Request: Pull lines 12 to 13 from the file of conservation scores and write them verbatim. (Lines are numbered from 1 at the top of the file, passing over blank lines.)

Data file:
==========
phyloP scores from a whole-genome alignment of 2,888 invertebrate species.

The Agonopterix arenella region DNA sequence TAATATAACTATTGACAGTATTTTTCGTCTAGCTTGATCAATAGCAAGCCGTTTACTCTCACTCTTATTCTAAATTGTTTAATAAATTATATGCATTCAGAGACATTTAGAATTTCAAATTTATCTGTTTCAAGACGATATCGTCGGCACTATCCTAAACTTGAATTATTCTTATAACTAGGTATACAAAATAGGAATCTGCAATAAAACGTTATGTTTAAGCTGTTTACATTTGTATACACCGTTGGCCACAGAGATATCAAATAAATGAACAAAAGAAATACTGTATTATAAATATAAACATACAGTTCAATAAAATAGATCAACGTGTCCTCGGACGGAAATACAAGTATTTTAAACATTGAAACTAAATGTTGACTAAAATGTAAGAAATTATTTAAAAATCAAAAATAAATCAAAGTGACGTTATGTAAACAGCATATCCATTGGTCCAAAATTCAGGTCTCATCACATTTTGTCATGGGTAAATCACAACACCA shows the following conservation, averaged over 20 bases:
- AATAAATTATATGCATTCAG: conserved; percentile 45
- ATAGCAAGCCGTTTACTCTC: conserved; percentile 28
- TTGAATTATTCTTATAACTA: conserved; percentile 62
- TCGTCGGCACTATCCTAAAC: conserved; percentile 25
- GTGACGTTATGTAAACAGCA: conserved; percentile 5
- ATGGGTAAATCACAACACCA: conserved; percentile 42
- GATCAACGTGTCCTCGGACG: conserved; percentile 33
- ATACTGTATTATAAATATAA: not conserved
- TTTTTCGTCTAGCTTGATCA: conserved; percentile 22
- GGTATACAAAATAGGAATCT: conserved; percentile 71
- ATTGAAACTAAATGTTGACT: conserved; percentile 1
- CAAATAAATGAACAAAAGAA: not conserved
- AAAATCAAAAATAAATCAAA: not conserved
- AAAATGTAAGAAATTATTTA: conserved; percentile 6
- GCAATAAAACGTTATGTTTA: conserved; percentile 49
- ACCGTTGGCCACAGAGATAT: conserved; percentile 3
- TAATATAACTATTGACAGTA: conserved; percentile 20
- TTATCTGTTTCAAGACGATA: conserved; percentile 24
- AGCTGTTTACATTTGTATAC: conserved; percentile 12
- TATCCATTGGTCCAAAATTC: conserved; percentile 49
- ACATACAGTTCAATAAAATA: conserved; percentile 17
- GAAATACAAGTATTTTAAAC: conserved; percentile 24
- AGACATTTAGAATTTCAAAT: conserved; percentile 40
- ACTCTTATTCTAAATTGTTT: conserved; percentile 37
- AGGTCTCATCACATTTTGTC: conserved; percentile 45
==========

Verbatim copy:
- GGTATACAAAATAGGAATCT: conserved; percentile 71
- ATTGAAACTAAATGTTGACT: conserved; percentile 1